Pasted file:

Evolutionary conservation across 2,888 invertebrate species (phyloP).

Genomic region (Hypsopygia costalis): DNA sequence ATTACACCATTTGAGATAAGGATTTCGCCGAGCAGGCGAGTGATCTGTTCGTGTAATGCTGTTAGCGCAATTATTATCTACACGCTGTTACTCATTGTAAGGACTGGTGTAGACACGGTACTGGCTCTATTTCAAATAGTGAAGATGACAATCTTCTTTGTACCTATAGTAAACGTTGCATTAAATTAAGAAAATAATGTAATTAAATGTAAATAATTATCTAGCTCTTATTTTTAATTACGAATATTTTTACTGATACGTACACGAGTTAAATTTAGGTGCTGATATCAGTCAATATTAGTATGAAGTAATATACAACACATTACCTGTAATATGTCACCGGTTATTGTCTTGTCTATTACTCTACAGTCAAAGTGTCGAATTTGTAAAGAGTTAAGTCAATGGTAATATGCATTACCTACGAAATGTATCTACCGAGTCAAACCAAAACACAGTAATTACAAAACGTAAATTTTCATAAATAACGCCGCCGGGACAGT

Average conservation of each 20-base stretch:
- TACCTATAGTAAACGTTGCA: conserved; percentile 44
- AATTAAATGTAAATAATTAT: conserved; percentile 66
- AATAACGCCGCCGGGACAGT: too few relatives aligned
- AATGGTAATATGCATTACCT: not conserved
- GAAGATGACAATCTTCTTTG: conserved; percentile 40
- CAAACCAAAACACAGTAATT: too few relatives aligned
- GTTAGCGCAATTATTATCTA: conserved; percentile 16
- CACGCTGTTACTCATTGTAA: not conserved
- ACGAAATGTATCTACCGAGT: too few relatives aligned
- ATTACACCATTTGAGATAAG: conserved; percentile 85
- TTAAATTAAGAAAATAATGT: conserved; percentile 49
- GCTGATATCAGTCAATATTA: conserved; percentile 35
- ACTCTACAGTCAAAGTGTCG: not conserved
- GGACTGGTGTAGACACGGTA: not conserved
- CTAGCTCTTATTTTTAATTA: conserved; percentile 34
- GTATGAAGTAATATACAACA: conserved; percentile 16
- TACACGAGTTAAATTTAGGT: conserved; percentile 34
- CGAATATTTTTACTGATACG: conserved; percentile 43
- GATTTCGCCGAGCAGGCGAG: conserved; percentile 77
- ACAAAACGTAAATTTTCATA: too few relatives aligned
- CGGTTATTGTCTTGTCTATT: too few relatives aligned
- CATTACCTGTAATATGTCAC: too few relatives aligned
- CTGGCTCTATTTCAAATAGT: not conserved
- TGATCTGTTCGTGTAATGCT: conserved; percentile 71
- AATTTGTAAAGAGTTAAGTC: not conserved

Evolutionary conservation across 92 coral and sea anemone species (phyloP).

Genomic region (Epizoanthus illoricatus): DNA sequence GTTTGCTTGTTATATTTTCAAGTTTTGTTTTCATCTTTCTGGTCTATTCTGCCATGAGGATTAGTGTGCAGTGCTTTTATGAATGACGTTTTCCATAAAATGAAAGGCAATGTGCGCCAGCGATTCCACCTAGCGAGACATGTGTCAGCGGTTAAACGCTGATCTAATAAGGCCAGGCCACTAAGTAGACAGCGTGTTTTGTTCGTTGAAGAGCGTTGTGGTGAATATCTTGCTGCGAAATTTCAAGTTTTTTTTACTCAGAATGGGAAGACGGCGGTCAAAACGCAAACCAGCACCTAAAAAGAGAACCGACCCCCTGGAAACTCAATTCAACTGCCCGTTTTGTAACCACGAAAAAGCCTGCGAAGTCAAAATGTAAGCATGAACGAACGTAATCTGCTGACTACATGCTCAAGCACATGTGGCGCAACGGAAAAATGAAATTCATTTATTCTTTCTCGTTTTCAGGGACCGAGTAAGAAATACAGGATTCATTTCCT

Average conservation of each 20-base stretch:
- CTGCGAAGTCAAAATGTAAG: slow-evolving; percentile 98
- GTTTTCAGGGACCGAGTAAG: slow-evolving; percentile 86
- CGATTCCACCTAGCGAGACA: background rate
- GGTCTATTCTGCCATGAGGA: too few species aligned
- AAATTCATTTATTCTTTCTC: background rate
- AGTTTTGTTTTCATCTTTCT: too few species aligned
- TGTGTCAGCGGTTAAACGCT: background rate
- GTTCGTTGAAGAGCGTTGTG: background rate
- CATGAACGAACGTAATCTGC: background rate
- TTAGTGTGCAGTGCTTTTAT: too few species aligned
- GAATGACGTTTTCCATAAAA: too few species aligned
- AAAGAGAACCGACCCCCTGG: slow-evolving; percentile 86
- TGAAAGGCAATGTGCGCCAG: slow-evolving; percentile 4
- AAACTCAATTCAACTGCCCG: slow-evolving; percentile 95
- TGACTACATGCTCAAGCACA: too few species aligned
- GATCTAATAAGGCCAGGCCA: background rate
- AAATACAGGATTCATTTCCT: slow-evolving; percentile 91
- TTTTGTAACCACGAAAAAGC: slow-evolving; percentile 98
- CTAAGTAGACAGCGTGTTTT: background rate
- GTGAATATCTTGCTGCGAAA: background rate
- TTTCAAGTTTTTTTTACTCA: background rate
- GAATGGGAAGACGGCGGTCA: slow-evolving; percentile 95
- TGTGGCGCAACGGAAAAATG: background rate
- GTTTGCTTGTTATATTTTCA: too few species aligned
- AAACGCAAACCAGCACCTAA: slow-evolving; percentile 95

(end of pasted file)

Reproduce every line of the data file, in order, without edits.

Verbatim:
Evolutionary conservation across 2,888 invertebrate species (phyloP).

Genomic region (Hypsopygia costalis): DNA sequence ATTACACCATTTGAGATAAGGATTTCGCCGAGCAGGCGAGTGATCTGTTCGTGTAATGCTGTTAGCGCAATTATTATCTACACGCTGTTACTCATTGTAAGGACTGGTGTAGACACGGTACTGGCTCTATTTCAAATAGTGAAGATGACAATCTTCTTTGTACCTATAGTAAACGTTGCATTAAATTAAGAAAATAATGTAATTAAATGTAAATAATTATCTAGCTCTTATTTTTAATTACGAATATTTTTACTGATACGTACACGAGTTAAATTTAGGTGCTGATATCAGTCAATATTAGTATGAAGTAATATACAACACATTACCTGTAATATGTCACCGGTTATTGTCTTGTCTATTACTCTACAGTCAAAGTGTCGAATTTGTAAAGAGTTAAGTCAATGGTAATATGCATTACCTACGAAATGTATCTACCGAGTCAAACCAAAACACAGTAATTACAAAACGTAAATTTTCATAAATAACGCCGCCGGGACAGT

Average conservation of each 20-base stretch:
- TACCTATAGTAAACGTTGCA: conserved; percentile 44
- AATTAAATGTAAATAATTAT: conserved; percentile 66
- AATAACGCCGCCGGGACAGT: too few relatives aligned
- AATGGTAATATGCATTACCT: not conserved
- GAAGATGACAATCTTCTTTG: conserved; percentile 40
- CAAACCAAAACACAGTAATT: too few relatives aligned
- GTTAGCGCAATTATTATCTA: conserved; percentile 16
- CACGCTGTTACTCATTGTAA: not conserved
- ACGAAATGTATCTACCGAGT: too few relatives aligned
- ATTACACCATTTGAGATAAG: conserved; percentile 85
- TTAAATTAAGAAAATAATGT: conserved; percentile 49
- GCTGATATCAGTCAATATTA: conserved; percentile 35
- ACTCTACAGTCAAAGTGTCG: not conserved
- GGACTGGTGTAGACACGGTA: not conserved
- CTAGCTCTTATTTTTAATTA: conserved; percentile 34
- GTATGAAGTAATATACAACA: conserved; percentile 16
- TACACGAGTTAAATTTAGGT: conserved; percentile 34
- CGAATATTTTTACTGATACG: conserved; percentile 43
- GATTTCGCCGAGCAGGCGAG: conserved; percentile 77
- ACAAAACGTAAATTTTCATA: too few relatives aligned
- CGGTTATTGTCTTGTCTATT: too few relatives aligned
- CATTACCTGTAATATGTCAC: too few relatives aligned
- CTGGCTCTATTTCAAATAGT: not conserved
- TGATCTGTTCGTGTAATGCT: conserved; percentile 71
- AATTTGTAAAGAGTTAAGTC: not conserved

Evolutionary conservation across 92 coral and sea anemone species (phyloP).

Genomic region (Epizoanthus illoricatus): DNA sequence GTTTGCTTGTTATATTTTCAAGTTTTGTTTTCATCTTTCTGGTCTATTCTGCCATGAGGATTAGTGTGCAGTGCTTTTATGAATGACGTTTTCCATAAAATGAAAGGCAATGTGCGCCAGCGATTCCACCTAGCGAGACATGTGTCAGCGGTTAAACGCTGATCTAATAAGGCCAGGCCACTAAGTAGACAGCGTGTTTTGTTCGTTGAAGAGCGTTGTGGTGAATATCTTGCTGCGAAATTTCAAGTTTTTTTTACTCAGAATGGGAAGACGGCGGTCAAAACGCAAACCAGCACCTAAAAAGAGAACCGACCCCCTGGAAACTCAATTCAACTGCCCGTTTTGTAACCACGAAAAAGCCTGCGAAGTCAAAATGTAAGCATGAACGAACGTAATCTGCTGACTACATGCTCAAGCACATGTGGCGCAACGGAAAAATGAAATTCATTTATTCTTTCTCGTTTTCAGGGACCGAGTAAGAAATACAGGATTCATTTCCT

Average conservation of each 20-base stretch:
- CTGCGAAGTCAAAATGTAAG: slow-evolving; percentile 98
- GTTTTCAGGGACCGAGTAAG: slow-evolving; percentile 86
- CGATTCCACCTAGCGAGACA: background rate
- GGTCTATTCTGCCATGAGGA: too few species aligned
- AAATTCATTTATTCTTTCTC: background rate
- AGTTTTGTTTTCATCTTTCT: too few species aligned
- TGTGTCAGCGGTTAAACGCT: background rate
- GTTCGTTGAAGAGCGTTGTG: background rate
- CATGAACGAACGTAATCTGC: background rate
- TTAGTGTGCAGTGCTTTTAT: too few species aligned
- GAATGACGTTTTCCATAAAA: too few species aligned
- AAAGAGAACCGACCCCCTGG: slow-evolving; percentile 86
- TGAAAGGCAATGTGCGCCAG: slow-evolving; percentile 4
- AAACTCAATTCAACTGCCCG: slow-evolving; percentile 95
- TGACTACATGCTCAAGCACA: too few species aligned
- GATCTAATAAGGCCAGGCCA: background rate
- AAATACAGGATTCATTTCCT: slow-evolving; percentile 91
- TTTTGTAACCACGAAAAAGC: slow-evolving; percentile 98
- CTAAGTAGACAGCGTGTTTT: background rate
- GTGAATATCTTGCTGCGAAA: background rate
- TTTCAAGTTTTTTTTACTCA: background rate
- GAATGGGAAGACGGCGGTCA: slow-evolving; percentile 95
- TGTGGCGCAACGGAAAAATG: background rate
- GTTTGCTTGTTATATTTTCA: too few species aligned
- AAACGCAAACCAGCACCTAA: slow-evolving; percentile 95